In review: The Polaris Music Prize shortlist

It’s that time of the year. In less
than two weeks, the winner of the
Polaris Music Prize for excellence
in Canadian music will be announced
at Toronto’s Masonic Temple
on September 21. The award, which
was established in 2006, has seen
winners Final Fantasy, Patrick Watson
and Caribou claim the $20,000 grand
prize. To help guide you through the 10
nominated albums, here’s a critical review
of each musical offering.

Chad VanGaalen – Soft Airplanes


Soft Airplanes is a truly standout album
on the Polaris shortlist. Combining
strange, reverberating vocals with a
lush backdrop of lulling acoustic guitar
and instruments ranging from
synth to trumpet, Chad VanGaalen
has managed to create an album
that is soulful, sweet and undeniably

On the first track, VanGaalen
shows his diverse vocal talent with the
song “Bones of Man”, using a rougher
sound to complement the cool, mellow
guitar and retro sound.

Throughout the album, the Albertan
singer continues to show his
versatility, producing “TMNT Mask”,
a catchy synth-centred song reminiscent
of 80s’ techno; following it with
“Molten Light”, a disturbing acoustic
tune like a lush version of Devendra

While the album ends on a strange
note – with “Frozen Energon”, a song
that is quite frankly creepy – Soft Airplanes
produces many memorable
songs, with its eclectic instrumental
palette and VanGaalen’s ringing

Listen to: “Bones of Man”, “TMNT
Mask”, “Rabid Bits of Time”

Elliot Brood – Mountain Meadows


Alternative country band Elliot Brood,
with Bryan Adams reminiscent vocals
and seamless combination of banjo
and guitar, have given their second
full-length album all the right sound
but not enough power.

Listening to the album, the word
“nice” comes to mind for almost every
song, with only few songs managing
to be memorable.

“Write it all down for You” and
“Without Again” give the album a
needed thrust of upbeat energy and
movement. Songs like “31 Years” and
“Notes” are like country lullabies accompanied
by vocalist Mark Sasso’s
soothing, sombre voice.

Overall, the album drags on too
long with unnecessary tracks like “The
Spring Floods” and “Chuckwagon”,
two primarily instrumental tracks full
of stomping and clanging that interrupt
the flow of the album.

“The Body” – which has the potential
to be the best song on the album
– transforms halfway through into
a female vocalist humming to what
sounds like cars driving through a

While the band’s back-road, rolling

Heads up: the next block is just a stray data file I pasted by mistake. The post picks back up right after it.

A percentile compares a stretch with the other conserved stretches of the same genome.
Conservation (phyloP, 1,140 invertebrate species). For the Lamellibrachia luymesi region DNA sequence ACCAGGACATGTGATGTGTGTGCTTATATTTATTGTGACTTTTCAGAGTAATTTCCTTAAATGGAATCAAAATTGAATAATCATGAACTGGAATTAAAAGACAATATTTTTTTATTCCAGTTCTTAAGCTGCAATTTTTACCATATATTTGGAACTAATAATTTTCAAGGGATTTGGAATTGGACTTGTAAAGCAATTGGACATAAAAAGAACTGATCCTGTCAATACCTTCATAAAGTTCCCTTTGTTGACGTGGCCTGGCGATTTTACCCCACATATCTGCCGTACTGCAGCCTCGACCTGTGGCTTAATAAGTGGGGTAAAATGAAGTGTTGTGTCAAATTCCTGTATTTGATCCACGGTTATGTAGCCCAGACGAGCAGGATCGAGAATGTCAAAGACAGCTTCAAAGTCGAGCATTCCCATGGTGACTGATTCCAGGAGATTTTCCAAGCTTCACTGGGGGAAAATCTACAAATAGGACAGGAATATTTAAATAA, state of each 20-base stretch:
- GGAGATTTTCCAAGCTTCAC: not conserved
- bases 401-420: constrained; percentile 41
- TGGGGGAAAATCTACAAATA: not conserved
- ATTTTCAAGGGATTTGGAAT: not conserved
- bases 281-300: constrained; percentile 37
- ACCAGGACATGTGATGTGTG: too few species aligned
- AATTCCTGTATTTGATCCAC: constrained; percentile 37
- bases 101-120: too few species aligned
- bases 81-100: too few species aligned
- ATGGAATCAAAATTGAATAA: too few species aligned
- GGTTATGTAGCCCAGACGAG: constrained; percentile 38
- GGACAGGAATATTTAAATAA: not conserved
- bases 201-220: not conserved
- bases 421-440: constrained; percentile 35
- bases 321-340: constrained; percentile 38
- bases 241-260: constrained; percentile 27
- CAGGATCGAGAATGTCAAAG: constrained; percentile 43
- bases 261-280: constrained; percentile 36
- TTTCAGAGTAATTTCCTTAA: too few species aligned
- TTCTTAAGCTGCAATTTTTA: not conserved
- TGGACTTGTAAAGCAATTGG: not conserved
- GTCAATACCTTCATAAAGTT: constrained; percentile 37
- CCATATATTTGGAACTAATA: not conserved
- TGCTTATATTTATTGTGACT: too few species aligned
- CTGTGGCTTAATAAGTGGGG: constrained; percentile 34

sound has the potential to make
a great album, Mountain Meadows is
a convoluted mess with great songs
somewhere in the middle.

Listen to: “Without Again”, “Notes”,
“31 years”

Fucked Up – The Chemistry of Common Life


Fucked Up’s second full-length album
The Chemistry of Common Life packs
in quite a punch. But while its rough
growling vocals and layered ringing
guitar-work have all the ingredients to
make it a standout post-hardcore album,
it falls short.

Often, the overbearing vocals clash
with the harmonic, clanging guitars,
overwhelming them completely and
creating an imbalance that is unpleasant
to listen to.

While spacey songs reminiscent
of Red Sparowes like “Golden Seal”
and “Looking for God” give the album
a well needed mellow-down,
the rest of the album is peppered with
mish-mash tracks that seem to drown
themselves in noise like “Magic Word”
and “Twice Born”.

Songs like “Royal Swan” and “Black
Albino Bones” do offer nice melodic
vocal lines mixed in with the overbearing
harsh vocals – but not enough
to redeem the rest of the album.

Listen to: “Royal Swan”, “Looking for
God”, “Days of Last”

Great Lake Swimmers – Lost Channels


Lost Channels, Great Lake Swimmers’
fourth full-length album, is a quintessential
Canadian folk album, albeit
lacking the quality vocals and variety
to make it a good one.

When listening to Great Lake
Swimmers’ latest musical offering,
one phrase came to mind – do
not listen to while operating heavy

In particular, songs like “Concrete
Heart” and “Stealing Tomorrow” leave
one wondering where three minutes
of his or her life went, with no memorable
quality or excitement to help get
through their duration.

While gentle, stumbling folk tunes
can be enjoyable, Great Lake Swimmers
takes this to a new level, coupling
catatonic too-soft vocals with
repetitive guitar and country twang.
“Pulling on a Line”, “Still” and “River’s
Edge” offer relief from the mundane
nature of Lost Channels, providing the
kind of folk song one could remember
and sing along to.

But overall, the album muffles itself
with its own soft acoustic guitar
and dull vocals, leaving it perfectly

Listen to: “Pulling on a Line”, “Still”,
“River’s Edge”

Hey Rosetta! – Into Your Lungs


Into Your Lungs is an album full of surprises.
Each song transforms and
grows with crescendos, decrescendos
and drastic tempo changes, stunning
you with the end result.

While each song is over four minutes
long, Hey Rosetta! utilizes the
album’s duration wisely with impressive
instrumental arrangements and
powerful vocals that shrink and grow
to fill the time.

“Tired Eyes”, for instance, one of
the best songs on the album, begins
with faded piano chords accompanied
by emotional vocals, which reach their
pinnacle when vocalist Tim Baker delivers
a truly touching and strong display
of his seasoned pipes.

A funky baseline and sunny guitars
then creep in and the song gains energy
with ringing violin. Songs like “I’ve
Been Asleep For a Long, Long Time”
also show the lyrical talent of Hey
Rosetta!, with lyrics that are nothing
short of absolutely charming.